At or above the single-engine service ceiling, or if your single-engine climb gradient is shallower than the required gradient, engine failure immediately after liftoff is going to give you an up-close-and-personal relationship with the trees at the end of the runway no matter what you do. In this case, it’s best to have lifted off earlier and have more altitude and speed with which to play while you find somewhere soft to put the plane.

You can assure safety from single engine failure problems in a twin by observing the same rules as the big boys – no flight over terrain/MEA’s higher than the one-engine-inoperative service ceiling, and no takeoffs when either accelerate/stop distance exceeds runway plus stopway, or single-engine takeoff distance exceeds runway plus clearway.

Unfortunately, this would make it almost impossible to operate light piston twins anywhere but at very long airports, and, unless turbocharged, very low density altitudes. The risks in operating outside these bounds are acceptable for the purposes to which light twins are put, but we should all understand the ramifications: if you lose one, ground contact in the near future is just as certain as losing one in a single – it’s just longer until it happens if you do it right, and shorter if you don’t.


Demonstrate This
Not to be picky, Ron Levy makes a critical mistake when he describes the procedure for the Vmc demo [Training, May]. He states that the airplane is set up in the simulated single engine configuration with one engine at full power, the other at “zero thrust,” and 5 degrees of bank into the good engine.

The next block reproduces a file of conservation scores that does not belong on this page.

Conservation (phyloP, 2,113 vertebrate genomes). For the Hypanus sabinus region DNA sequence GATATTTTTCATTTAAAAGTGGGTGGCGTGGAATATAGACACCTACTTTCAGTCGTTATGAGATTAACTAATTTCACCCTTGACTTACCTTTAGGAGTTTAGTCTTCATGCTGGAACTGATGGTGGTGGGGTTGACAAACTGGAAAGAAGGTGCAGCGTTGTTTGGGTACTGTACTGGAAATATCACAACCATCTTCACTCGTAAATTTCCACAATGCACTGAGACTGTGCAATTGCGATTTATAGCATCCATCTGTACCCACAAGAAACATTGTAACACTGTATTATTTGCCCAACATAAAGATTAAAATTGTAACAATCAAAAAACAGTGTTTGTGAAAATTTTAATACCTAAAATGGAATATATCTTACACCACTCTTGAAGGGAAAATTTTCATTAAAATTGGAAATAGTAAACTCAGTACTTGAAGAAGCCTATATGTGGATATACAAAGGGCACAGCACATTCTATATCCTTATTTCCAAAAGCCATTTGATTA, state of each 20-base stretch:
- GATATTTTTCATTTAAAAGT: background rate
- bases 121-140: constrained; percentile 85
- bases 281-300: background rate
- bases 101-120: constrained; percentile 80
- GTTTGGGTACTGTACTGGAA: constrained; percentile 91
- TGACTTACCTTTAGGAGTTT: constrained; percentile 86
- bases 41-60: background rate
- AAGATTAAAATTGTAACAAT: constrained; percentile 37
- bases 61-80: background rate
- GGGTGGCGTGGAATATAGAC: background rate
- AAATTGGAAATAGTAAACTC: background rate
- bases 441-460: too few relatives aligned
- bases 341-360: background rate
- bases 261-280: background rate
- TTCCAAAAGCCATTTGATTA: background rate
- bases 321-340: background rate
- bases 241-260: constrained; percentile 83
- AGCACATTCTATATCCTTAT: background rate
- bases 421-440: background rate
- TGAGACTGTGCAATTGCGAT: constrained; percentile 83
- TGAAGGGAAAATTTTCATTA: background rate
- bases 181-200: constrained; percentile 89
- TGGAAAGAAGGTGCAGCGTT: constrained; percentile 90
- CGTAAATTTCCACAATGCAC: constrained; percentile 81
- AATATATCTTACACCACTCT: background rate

It is very important that the non critical engine is at full power, both propellers set to high RPM, and power on the critical engine is reduced to idle power.

To set the inoperative engine to “zero thrust” as Ron describes does not configure the aircraft for maximum asymmetric thrust, which is the heart of the maneuver. Also it is widely accepted that 5 degrees of bank into the good engine is incorrect. The PTS states “a bank toward the operating engine, as required for best performance and controllability. This is typically more like 2-3 degrees of bank.

-Larry E. Morris
Concord, N.C.

Ron Levy replies: Mr. Morris is correct. I crossed up the Vmc production certification standard with the practical test Vmc demo procedure.


Chasing the Elusive Pro Techniques
I enjoyed “Wings and Things” [Risk Management, May]. I agree that the FAA mandated minimums and recurrence requirements are not adequate for most of us. I have been flying for nearly 10 years. I have logged 550 hours of time since starting my training, with more than half of that in the last three years. Last fall I bought an airplane with a partner and have, since that time, been flying more on a 200 hour per year pace.

I feel like I am still on a steeper learning curve than I should be — or, put another way, I have not yet reached a level of mastery and proficiency that makes me feel good about my ability to handle everything that comes my way. Too many of my important lessons have come in the form of bad scares.

Milovan Brenlove mentions that general aviation pilots don’t stand a chance of replicating the low risk that the airlines have developed. I agree. But, I wonder what we can do. I believe that it would be interesting to look at the dispatch policies and procedures of professional general aviation pilots. Perhaps there are some lessons there for those of us who are left to our own devices.

Similarly, I am interested in the ongoing training that is required by most companies. I have looked into Flight Safety, generic simulator training and type specific pilot proficiency programs. But, I can’t help but think that I could be getting more out of my regular monthly training sessions with the benefit of a schedule or curriculum to work with.

-John Breitinger
Via e-mail

There are a lot of things the airlines and other professionals do that you can apply to your flying as well. In coming months we’ll have a four-part series that will examine some of those strategies.